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The Everlane of Straight Teeth: Episode 4

The Everlane of Straight Teeth: Episode 4

We are going to cover a range of topics, that converge to the introduction of an idea I have been thinking about for a while.  First, I will talk about an update on insurance reimbursement and how I think that is affecting the dental care available.  Then, I will talk about marketplace realities and orthodontic pricing.  Finally, I will discuss what we are doing at Cooper Orthodontics because of the climate created by the insurances and marketplace to make high quality orthodontic care more accessible than ever.

Update on insurance reimbursement: Even for in-network providers, the miscellaneous codes D8999 codes are not getting approved.  What does that mean?

Temporarily patients are getting the upgrades for “free” if they are already bonded.  In the future, what that will mean is that anyone using insurance and an in-network provider will not have the option for upgrades. No clear brackets, no clear trays, no custom wires, no expanders, no appliances instead of elastics for bite correction.  By choosing an in-network provider you will literally be limiting the type of tools available to be used on your case.

Why is this important?  It is increasing the divide between the levels of healthcare in America.  Here is what I mean.  Before the 50’s people paid for dental work themselves without any insurance money, in other words – Fee-For-Service.  That meant that anyone who could pay some money could get care.  Since then, insurance has been available to pay a portion of the dental fee and gained popularity.  In the 90’s there began to be different types of insurance – HMO, PPO, Medicaid & Medicare that are government programs.  It seemed that people who had not had access to care before, now could get some help.

With the advent of Miscellaneous codes becoming denied, all the insurances are becoming more and more similar.  Up until now, the PPO really had a higher level of care available and you could be reimbursed where HMO and government programs had very limited offerings from a limited number of providers.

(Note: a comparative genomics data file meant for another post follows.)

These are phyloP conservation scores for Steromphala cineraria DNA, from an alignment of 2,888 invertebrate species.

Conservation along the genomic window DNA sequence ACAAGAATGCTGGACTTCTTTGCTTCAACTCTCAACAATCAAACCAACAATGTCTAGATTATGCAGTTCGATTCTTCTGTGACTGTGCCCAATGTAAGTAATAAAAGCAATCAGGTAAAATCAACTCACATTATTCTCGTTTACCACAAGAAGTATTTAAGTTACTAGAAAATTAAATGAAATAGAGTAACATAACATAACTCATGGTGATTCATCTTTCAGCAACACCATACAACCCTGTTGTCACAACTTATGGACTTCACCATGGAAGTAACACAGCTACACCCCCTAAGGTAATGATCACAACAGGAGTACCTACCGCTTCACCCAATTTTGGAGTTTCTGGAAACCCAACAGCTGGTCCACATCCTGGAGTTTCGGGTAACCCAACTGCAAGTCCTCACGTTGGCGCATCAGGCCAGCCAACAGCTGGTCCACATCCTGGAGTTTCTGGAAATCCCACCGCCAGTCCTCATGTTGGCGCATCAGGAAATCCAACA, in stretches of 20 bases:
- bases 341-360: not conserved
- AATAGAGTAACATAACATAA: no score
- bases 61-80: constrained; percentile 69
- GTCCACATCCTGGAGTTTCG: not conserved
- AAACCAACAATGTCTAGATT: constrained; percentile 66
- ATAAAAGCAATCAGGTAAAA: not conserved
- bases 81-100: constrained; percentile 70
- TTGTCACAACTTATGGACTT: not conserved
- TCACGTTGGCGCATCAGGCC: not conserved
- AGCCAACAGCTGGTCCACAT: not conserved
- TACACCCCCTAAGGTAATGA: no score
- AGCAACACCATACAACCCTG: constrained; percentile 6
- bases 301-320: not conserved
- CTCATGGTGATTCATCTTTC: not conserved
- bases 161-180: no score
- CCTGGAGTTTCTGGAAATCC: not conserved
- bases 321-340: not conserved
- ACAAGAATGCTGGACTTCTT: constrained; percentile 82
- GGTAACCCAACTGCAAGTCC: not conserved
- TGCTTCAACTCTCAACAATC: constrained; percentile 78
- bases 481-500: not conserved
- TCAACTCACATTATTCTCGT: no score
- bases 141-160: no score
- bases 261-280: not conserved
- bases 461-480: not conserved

Currently, Medicaid, Medicare & HMO plans are almost synonymous in the level of care they will reimburse for on the orthodontic front – pretty much metal braces with some elastics.  Now, PPO plans have taken a step towards being similar to HMO plans.  PPO’s used to be middle tier that provided better reimbursement than Medicaid, Medicare & HMO plans even though insurance still dictated what is reimbursed or not.  Now without upgrades being approved, only the basic level of care would be available which is much more like an HMO.

For example, those with PPO plans used to be able to get clear trays or clear braces and insurance would approve that as an up-charge of the negotiated fee.  If those are not approved for in-network providers, then the only option presented to patients with PPO insurance will be metal braces just like Medicaid, Medicare & HMO plans.

Now, the concierge services have begun to emerge as completely Fee-For-Service, very similar to the way it was before insurances were ever available for dentistry.  These doctors have most flexibility and you may pay more or if you pay in full you may be able to negotiate, but get what you and doctor decide together is best for you regardless of what an insurance company or government employee thinks may be cost effective.